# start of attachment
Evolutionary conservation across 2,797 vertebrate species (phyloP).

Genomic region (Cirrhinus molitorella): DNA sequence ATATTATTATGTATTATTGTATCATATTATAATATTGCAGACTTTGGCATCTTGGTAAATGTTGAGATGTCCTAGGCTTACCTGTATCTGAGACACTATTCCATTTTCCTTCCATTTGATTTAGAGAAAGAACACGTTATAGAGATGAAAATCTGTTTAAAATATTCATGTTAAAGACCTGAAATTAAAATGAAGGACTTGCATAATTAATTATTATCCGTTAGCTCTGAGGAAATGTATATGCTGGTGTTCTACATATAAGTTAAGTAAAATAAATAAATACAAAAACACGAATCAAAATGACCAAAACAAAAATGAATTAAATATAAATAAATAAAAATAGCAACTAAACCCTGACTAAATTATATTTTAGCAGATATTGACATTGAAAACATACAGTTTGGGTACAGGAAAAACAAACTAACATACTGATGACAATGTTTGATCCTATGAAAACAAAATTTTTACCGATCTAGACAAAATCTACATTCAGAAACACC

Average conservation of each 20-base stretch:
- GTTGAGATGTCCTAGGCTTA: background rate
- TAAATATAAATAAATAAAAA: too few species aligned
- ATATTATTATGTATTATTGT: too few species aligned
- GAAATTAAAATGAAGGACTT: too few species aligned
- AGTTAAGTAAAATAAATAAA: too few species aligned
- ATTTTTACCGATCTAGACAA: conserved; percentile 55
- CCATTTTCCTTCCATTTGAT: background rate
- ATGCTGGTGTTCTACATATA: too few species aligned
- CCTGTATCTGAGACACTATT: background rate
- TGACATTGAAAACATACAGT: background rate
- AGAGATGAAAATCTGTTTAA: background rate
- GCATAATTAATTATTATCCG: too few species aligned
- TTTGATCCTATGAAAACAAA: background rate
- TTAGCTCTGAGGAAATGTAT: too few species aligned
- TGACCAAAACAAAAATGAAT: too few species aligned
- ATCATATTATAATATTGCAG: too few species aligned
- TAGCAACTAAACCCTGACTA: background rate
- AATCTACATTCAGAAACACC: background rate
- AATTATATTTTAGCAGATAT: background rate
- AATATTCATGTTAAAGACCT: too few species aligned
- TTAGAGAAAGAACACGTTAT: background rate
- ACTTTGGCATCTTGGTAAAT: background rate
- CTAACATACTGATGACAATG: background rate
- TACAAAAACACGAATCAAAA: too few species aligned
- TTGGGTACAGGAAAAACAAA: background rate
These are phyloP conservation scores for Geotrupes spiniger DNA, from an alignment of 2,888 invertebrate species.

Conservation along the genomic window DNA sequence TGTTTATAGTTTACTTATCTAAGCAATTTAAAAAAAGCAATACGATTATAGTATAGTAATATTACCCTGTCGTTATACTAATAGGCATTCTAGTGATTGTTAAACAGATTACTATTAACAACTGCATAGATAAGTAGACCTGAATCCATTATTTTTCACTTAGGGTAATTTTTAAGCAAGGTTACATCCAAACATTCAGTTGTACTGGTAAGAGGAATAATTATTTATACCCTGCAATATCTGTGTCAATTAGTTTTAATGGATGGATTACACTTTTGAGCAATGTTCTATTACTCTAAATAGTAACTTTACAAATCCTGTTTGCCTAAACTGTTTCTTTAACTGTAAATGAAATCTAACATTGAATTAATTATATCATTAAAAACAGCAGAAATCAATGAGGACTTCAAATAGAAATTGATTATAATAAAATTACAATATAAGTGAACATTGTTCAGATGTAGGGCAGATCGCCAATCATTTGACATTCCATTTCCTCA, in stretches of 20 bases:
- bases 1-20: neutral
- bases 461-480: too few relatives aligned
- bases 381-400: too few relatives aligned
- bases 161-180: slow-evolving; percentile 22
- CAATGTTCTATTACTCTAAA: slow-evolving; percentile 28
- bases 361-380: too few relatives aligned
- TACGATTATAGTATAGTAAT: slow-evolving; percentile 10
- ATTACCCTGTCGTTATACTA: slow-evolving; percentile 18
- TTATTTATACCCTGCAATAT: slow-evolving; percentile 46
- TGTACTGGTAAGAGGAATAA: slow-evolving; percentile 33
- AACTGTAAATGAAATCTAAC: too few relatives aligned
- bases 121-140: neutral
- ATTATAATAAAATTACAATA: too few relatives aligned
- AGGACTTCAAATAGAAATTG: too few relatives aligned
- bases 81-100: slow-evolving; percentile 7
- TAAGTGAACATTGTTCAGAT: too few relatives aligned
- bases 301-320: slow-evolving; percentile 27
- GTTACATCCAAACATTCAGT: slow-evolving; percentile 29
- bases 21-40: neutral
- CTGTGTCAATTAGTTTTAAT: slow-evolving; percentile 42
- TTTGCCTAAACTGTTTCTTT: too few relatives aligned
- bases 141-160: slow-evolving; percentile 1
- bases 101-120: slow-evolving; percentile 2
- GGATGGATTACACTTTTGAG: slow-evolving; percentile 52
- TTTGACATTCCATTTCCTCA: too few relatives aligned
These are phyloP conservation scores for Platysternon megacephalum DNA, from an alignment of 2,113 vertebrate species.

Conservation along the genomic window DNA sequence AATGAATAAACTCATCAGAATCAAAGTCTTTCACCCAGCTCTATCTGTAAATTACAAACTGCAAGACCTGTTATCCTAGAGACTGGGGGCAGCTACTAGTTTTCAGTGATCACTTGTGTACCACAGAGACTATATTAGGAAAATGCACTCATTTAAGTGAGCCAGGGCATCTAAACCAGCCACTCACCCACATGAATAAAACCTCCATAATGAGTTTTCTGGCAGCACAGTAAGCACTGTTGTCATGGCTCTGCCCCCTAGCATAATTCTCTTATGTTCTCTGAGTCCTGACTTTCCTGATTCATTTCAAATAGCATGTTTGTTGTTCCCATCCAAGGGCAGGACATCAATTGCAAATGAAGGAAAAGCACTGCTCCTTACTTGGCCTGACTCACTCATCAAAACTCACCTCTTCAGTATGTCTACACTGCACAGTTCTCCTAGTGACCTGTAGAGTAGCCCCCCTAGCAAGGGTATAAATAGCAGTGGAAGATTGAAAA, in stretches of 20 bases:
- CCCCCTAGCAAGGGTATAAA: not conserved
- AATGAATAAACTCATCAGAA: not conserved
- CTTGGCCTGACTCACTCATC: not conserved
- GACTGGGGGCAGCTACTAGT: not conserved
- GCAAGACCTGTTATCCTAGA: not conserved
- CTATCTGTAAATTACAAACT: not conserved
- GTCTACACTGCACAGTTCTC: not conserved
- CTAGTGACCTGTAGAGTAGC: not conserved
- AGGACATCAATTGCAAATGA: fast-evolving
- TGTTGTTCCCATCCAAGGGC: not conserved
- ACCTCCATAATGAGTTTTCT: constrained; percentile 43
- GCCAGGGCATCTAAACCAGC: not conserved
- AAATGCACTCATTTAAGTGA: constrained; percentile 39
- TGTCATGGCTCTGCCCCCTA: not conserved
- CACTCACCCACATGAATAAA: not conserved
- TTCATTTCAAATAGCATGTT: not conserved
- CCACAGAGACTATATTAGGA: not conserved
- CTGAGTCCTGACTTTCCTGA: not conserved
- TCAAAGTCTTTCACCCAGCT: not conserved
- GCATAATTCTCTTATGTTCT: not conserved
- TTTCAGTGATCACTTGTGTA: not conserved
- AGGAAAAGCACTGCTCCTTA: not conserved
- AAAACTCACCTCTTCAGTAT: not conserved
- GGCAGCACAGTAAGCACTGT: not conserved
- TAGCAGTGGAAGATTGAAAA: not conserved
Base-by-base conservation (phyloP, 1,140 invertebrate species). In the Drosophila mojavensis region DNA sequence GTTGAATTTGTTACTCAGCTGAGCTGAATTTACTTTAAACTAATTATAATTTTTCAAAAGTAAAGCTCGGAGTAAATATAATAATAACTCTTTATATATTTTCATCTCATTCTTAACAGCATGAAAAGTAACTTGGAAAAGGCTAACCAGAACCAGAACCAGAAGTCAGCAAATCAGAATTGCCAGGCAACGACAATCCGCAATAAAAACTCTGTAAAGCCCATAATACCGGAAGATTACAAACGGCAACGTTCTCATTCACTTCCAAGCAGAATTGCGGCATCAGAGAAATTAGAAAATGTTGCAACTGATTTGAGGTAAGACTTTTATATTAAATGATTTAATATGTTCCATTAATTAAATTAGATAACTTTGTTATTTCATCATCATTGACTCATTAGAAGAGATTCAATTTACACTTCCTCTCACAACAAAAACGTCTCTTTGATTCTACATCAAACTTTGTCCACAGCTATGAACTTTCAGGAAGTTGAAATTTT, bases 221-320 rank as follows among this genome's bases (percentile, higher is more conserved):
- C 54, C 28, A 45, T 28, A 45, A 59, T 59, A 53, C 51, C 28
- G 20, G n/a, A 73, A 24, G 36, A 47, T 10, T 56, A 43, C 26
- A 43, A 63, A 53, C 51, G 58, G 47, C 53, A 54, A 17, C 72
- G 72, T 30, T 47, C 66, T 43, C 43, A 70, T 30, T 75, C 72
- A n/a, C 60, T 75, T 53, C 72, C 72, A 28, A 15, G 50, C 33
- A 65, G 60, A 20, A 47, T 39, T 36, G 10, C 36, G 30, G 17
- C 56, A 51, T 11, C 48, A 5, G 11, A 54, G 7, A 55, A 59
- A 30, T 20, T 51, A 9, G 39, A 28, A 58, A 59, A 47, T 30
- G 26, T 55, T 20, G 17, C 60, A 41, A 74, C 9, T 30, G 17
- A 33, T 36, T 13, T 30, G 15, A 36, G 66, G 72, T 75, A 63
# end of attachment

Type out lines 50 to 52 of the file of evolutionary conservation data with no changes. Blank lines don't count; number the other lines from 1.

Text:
- CTGTGTCAATTAGTTTTAAT: slow-evolving; percentile 42
- TTTGCCTAAACTGTTTCTTT: too few relatives aligned
- bases 141-160: slow-evolving; percentile 1